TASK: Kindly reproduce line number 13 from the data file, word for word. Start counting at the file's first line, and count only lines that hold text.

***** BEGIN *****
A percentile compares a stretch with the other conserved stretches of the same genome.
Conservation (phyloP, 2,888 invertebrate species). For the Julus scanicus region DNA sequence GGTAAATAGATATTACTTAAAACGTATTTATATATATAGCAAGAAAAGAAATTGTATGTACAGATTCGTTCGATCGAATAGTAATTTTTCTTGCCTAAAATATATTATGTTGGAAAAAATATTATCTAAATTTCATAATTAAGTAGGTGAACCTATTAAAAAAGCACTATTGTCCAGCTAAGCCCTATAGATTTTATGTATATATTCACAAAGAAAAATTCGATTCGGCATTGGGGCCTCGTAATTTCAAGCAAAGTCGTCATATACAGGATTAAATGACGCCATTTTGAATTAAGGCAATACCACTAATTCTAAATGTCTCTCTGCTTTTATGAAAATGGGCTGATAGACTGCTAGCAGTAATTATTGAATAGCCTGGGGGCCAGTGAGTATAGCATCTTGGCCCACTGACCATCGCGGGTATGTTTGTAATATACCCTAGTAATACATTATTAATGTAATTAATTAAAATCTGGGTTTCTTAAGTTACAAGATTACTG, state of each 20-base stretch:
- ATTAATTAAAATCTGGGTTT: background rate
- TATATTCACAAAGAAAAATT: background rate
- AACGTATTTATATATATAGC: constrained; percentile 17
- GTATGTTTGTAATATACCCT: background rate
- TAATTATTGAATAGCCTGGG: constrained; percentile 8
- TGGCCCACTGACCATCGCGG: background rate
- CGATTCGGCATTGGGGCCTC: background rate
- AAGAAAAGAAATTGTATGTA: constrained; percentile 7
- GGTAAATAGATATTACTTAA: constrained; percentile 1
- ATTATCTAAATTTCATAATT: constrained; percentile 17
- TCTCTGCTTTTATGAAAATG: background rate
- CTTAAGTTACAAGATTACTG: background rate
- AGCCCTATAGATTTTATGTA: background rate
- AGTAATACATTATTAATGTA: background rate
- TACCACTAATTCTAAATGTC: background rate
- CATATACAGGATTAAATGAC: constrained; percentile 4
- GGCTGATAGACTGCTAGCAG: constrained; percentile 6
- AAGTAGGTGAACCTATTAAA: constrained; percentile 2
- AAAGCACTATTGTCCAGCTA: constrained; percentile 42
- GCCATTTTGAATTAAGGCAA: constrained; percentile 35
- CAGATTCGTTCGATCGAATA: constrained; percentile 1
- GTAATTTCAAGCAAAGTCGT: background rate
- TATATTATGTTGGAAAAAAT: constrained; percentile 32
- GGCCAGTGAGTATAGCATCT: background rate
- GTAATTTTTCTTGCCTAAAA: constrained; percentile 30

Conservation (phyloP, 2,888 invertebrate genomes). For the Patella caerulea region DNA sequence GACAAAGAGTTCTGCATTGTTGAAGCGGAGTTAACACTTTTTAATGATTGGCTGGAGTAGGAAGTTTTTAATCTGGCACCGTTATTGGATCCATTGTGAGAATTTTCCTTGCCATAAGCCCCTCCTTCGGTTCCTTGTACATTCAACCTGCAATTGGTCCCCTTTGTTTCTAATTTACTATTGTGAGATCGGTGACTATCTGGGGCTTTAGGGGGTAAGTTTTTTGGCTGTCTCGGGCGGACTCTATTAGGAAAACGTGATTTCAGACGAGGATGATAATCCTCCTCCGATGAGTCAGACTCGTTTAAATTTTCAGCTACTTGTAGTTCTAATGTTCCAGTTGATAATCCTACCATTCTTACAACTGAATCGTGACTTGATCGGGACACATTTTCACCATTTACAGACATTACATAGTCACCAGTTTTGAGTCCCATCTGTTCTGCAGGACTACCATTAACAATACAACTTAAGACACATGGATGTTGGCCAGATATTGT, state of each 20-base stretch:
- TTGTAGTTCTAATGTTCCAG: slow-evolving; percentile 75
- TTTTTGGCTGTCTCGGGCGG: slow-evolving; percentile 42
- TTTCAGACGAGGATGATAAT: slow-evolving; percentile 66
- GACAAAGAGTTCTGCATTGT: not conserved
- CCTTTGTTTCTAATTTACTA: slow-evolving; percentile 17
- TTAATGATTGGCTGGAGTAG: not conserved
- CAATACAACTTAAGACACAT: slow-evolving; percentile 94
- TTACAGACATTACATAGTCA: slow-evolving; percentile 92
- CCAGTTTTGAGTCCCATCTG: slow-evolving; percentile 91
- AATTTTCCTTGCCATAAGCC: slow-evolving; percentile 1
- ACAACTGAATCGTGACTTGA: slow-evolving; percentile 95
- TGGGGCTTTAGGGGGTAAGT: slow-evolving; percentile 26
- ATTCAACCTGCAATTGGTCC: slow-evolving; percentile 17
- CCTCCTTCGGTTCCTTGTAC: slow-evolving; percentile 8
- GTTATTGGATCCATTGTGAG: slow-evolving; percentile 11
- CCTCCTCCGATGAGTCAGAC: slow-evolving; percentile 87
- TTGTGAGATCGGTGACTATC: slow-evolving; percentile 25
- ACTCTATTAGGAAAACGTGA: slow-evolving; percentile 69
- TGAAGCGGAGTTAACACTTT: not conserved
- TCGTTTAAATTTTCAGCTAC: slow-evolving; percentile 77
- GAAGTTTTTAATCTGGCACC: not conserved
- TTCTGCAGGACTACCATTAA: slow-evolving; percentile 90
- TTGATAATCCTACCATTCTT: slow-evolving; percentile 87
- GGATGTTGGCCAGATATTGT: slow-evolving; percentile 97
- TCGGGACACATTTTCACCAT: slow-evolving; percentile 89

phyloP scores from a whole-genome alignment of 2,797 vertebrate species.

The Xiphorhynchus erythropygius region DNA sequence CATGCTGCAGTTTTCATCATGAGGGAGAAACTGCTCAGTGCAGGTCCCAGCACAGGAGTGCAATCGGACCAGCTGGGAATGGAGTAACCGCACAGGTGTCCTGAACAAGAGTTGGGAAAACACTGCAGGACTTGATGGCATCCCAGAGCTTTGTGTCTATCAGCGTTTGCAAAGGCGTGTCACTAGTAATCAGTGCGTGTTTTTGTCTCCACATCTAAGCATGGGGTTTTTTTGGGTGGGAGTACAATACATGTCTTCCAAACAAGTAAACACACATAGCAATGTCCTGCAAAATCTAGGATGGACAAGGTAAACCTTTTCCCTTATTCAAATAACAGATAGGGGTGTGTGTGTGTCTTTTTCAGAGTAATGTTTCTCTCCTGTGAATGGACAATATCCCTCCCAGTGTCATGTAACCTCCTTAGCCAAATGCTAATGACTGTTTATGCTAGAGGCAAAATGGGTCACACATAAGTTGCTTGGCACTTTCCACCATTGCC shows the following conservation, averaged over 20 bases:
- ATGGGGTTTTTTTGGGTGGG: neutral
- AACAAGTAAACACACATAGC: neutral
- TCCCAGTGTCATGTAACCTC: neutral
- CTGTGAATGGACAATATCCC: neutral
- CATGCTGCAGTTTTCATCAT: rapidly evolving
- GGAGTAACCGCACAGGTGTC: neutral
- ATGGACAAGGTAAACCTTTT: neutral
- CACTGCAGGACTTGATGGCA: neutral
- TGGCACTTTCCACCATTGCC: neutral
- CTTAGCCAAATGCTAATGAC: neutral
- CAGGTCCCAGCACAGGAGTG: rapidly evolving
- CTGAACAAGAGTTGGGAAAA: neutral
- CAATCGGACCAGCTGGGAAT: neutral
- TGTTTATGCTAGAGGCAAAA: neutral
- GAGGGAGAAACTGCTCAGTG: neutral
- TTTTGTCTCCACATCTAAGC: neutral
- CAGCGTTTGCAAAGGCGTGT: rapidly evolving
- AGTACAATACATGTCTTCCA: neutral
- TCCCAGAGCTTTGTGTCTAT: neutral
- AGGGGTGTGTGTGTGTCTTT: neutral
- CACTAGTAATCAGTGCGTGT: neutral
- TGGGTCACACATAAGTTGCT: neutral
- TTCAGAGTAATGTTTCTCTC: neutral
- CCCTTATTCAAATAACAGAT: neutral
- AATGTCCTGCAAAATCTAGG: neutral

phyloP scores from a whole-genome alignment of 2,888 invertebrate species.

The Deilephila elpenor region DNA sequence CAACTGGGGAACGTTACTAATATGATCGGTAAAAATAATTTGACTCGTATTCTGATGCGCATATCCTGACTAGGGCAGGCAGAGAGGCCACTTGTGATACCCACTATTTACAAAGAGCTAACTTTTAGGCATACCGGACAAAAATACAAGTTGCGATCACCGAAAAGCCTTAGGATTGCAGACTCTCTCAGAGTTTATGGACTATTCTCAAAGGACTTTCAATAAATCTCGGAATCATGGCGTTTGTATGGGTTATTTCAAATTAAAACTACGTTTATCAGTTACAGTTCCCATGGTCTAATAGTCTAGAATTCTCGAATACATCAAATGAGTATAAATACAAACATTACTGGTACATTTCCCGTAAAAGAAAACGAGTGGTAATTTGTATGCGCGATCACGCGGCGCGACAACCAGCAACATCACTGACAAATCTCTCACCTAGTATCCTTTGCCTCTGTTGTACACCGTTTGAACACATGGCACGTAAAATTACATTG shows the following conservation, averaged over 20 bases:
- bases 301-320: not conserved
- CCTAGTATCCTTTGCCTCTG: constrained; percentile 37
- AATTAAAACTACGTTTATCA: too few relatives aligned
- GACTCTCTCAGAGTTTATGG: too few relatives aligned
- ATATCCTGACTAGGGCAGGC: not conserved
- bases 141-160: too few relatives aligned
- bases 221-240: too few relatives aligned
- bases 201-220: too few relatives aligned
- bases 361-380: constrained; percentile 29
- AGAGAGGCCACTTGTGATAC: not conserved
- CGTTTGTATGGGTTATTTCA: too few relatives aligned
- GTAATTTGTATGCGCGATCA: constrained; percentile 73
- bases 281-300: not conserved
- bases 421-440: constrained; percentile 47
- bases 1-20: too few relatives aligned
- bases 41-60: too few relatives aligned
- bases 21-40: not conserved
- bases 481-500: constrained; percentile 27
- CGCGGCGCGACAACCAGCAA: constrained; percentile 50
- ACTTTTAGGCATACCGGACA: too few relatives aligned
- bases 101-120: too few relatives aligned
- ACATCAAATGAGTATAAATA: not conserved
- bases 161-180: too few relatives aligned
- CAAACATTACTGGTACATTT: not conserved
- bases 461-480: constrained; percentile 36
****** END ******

- TCTCTGCTTTTATGAAAATG: background rate